You know those puzzles we played as kids? Identify what’s wrong with a certain picture?

Last week’s guest tells us there’s a lot wrong with the picture of suicide and the way we look at it, deal with it, and avoid talking about it.

Jackie Simmons

She became an entrepreneur by accident operating a home-based daycare business. There was a need, and she listened. Action was taken, and Jackie Simmons found success in the process.

Years later Jackie learned a secret her daughter was hiding. It happened one year ago.

I was hosting an event and my daughter was speaking. She gave a 7-minute talk that not only rocked my world, it launched a mission.”

Jackie Simmons

Jackie’s daughter shared a statistic from the Centers for Disease Control (CDC): 3000 young people a day attempt suicide in the United States. What rocked Jackie’s world was when her daughter admitted she thinks of taking her life.

“When I was 14…”

Jackie’s daughter shared her multiple suicide attempts, which Jackie knew about. The problem, Jackie realized, is that they hadn’t talked about it for 20 years.

I sold myself on the idea that if she was getting professional help, we didn’t need to talk about it. I didn’t know how deadly the silence could be until she shared that, at 37 years old, she still struggles with thoughts of suicide.”

Jackie Simmons

Jackie wondered: “How could I have missed this…again?”

Mom, I want to start a program helping teens learn coping skills BEFORE they need them.”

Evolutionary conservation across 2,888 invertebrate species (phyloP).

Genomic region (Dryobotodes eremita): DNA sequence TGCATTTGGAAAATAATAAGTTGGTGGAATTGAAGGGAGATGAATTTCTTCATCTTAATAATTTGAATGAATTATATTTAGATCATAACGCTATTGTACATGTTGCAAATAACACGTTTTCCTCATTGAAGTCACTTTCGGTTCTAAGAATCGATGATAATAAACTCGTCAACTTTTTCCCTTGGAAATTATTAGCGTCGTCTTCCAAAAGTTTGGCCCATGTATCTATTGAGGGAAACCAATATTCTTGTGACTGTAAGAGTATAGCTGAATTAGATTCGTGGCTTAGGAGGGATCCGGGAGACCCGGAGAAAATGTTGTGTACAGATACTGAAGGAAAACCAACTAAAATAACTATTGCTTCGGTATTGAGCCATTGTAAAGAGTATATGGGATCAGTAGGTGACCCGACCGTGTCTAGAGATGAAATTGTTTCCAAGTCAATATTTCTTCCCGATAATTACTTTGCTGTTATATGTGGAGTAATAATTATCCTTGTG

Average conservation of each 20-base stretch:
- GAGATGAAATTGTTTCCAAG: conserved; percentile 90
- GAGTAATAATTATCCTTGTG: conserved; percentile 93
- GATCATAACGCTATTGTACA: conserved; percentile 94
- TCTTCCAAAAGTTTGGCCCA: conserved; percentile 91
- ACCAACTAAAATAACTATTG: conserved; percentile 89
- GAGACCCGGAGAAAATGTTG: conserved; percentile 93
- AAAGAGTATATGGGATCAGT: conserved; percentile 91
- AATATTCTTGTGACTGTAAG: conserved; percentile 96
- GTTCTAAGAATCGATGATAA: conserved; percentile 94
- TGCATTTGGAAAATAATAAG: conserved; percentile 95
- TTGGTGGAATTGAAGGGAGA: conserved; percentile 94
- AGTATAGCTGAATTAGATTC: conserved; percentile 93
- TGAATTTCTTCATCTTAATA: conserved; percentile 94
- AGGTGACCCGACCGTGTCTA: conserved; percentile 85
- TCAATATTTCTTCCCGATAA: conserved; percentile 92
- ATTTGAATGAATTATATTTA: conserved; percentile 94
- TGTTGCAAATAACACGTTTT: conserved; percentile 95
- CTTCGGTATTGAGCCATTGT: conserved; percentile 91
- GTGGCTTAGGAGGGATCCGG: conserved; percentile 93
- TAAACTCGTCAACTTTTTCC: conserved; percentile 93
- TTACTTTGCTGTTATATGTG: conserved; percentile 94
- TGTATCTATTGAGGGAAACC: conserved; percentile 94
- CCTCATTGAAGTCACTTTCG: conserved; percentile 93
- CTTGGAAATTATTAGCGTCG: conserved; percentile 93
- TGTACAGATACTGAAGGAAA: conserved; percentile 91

Jackie Simmons’ daughter

The mission started with a book titled: Make it A Great Day, The Choice is Yours. It’s a collection of stories about breaking the silence of suicide.

Jackie and her daughter went into schools and began talking to teenagers. As much as she didn’t want to talk about this subject 20 years ago, Jackie feels she must talk about it today.

I stood in a room of high school students and learned 100 percent of them had attempted suicide, knew someone who had attempted suicide, or knew someone who was successful at committing suicide. 100 percent!

Jackie Simmons

The tragedy is that parents to most of these kids would believe their child is “normal” and would never attempt suicide; that they’d be able to see the signs.

Jackie told us on her interview that “normal” IS thinking of suicide. Most kids think about it. Because of the stigma which surrounds suicide, they don’t tell anyone they’re thinking about it. Then, they try not to think about it. They try so hard to not think about it, that it becomes something they can’t stop thinking about.

You can go the websites like CDC, and NAMI, and they’ll provide the warning signs of suicide. But here’s what bothers me about those checklists:”

  1. Most people don’t know there’s a checklist until after someone they know has committed suicide or attempted to do so.
  2. There’s no disclaimer on any of the checklists I could find which states “There may have been no signs…

Jackie calls that a ticket to Shouldville. “I should have seen it; I should have done something.”

Jackie claims to have lived in Shouldville for over 20 years.

Have you ever lived in Shouldville? Get out quickly!

The Suicide Risk Indicators

You or your family might be at risk for suicide if someone in your family…

  • Struggles with a chronic illness or chronic pain
  • Has an addiction of any kind (being right, being on devices, chemicals, drugs, alcohol, sex, etc.)
  • Struggles with ongoing financial issues
  • Knows someone who’s tried or died
  • Has something about them that’s a little different (disability, accent, new in town)


Jackie had too many helpful tips to share them all in this blog post, and it’s worth listening again and again to her interview.

Listen to it right here right now. Jackie Simmons Life Mastery Radio Interview It could save a life.

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